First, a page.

NHS Lothian slated after failing to hit latest waiting time targets

Waiting times targets have been missed
Waiting times targets have been missed
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NHS Lothian has defended itself after again failing to meet a key target for reducing patient waiting times.

The Scottish Government previously set the goal of having at least 90 per cent of patients beginning treatment within 18 weeks, with the target coming into effect at the end of last year.

Across Scotland, figures for June showed that 92.4 per cent of patients whose waiting time from referral to starting treatment could be measured got medical help within 18 weeks.

But NHS Lothian, which was slammed earlier this year for manipulating its waiting times, narrowly missed the target, with 89 per cent of patients treated within 18 weeks.

The health board was one of only two that failed to meet the target – with Forth Valley performing most poorly at just 88.4 per cent – and has failed to meet a Scottish 
Government-imposed waiting times target this year.

In October, NHS Lothian found itself engulfed by scandal after it emerged the health board had offered surgery in Harrogate and Northumberland to some patients. When they declined, they were not included in a list of patients waiting more than the target 18 weeks for treatment.

In an effort to reduce waiting times, NHS Lothian has turned to the private sector.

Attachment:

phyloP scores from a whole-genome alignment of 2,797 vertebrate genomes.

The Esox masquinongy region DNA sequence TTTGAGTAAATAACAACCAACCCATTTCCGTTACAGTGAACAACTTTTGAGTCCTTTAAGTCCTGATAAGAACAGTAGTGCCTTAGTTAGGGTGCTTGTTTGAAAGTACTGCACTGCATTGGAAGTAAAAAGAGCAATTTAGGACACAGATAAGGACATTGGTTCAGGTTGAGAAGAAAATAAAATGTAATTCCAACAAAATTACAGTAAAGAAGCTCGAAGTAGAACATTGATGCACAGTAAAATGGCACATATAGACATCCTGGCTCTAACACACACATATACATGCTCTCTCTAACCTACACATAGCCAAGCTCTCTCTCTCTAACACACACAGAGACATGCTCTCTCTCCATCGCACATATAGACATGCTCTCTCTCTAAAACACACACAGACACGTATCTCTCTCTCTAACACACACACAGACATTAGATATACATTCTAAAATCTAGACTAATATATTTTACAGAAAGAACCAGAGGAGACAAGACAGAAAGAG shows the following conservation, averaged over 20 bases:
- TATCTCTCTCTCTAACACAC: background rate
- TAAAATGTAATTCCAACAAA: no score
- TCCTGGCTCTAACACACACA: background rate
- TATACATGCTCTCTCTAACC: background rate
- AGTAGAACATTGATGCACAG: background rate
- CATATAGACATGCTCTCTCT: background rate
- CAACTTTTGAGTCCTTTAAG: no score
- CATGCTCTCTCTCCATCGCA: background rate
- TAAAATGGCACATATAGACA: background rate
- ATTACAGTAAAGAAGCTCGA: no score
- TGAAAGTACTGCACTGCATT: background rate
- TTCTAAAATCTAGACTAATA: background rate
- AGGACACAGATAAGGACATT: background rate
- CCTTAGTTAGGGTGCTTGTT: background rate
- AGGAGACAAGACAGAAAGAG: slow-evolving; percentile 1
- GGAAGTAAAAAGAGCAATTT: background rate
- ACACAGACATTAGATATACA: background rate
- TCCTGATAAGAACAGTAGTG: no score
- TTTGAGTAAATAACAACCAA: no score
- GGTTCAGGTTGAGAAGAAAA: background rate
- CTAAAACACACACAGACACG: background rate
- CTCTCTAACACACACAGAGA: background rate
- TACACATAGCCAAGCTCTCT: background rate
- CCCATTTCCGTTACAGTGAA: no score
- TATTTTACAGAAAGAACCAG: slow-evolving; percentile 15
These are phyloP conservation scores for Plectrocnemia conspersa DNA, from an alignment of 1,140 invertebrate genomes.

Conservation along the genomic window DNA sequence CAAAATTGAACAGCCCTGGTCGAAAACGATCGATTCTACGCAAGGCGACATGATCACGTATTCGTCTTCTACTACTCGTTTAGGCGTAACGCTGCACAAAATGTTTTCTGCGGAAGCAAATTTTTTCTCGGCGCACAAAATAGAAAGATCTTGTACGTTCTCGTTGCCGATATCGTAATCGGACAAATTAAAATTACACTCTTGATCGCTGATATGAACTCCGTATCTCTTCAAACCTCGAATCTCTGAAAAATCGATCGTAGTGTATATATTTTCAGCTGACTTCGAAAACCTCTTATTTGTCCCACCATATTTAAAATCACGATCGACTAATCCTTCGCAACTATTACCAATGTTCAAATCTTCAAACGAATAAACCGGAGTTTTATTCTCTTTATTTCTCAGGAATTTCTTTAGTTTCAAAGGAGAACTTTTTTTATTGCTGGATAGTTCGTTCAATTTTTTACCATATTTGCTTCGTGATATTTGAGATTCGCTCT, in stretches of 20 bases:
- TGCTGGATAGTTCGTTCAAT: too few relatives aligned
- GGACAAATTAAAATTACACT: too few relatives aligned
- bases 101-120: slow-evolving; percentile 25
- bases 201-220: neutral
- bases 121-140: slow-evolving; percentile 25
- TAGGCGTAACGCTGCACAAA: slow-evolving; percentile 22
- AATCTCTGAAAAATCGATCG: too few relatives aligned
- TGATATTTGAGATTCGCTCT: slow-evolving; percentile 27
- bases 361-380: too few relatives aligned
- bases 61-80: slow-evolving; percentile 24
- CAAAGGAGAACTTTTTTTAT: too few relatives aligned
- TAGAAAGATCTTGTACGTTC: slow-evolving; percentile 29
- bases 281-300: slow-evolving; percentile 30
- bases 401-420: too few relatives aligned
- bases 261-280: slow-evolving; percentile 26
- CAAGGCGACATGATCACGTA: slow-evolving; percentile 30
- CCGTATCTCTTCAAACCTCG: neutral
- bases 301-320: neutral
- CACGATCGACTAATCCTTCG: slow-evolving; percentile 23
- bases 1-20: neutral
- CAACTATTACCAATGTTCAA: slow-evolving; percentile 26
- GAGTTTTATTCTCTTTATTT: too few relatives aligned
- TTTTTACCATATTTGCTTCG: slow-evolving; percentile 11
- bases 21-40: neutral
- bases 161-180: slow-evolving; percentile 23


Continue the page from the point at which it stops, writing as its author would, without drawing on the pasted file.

Responding to the figures, Dr Jean Turner of the Scotland Patients Association said: “NHS Lothian will have improved their figures because they are spending NHS money in the private sector when they should have done more to do it within the NHS.”

Scottish Conservative health spokesman Jackson Carlaw said: “The true extent of what NHS Lothian was hiding is really now becoming clear.

“This deception went right to the top, but the only ones to suffer were the patients.

“I also have sympathy with those workers who have been left to clean up the mess.

“Millions have been spent already on this problem, but it’s important lessons are learned.”

NHS Lothian medical director Dr David Farquharson, who apologised to affected patients, said: “We have already said that the scale of the issue is unprecedented in Scotland and it will not be fixed overnight.

“However, we are working hard to ensure we fulfil our responsibilities and to put us in a position to manage demand in the future.

“Cases are being 
prioritised by clinical need and the complexity of the treatment required. By working with external providers to provide routine procedures we are ensuring that many patients receive treatment quickly and are freeing up capacity within our own services for the complex cases in speciality areas.”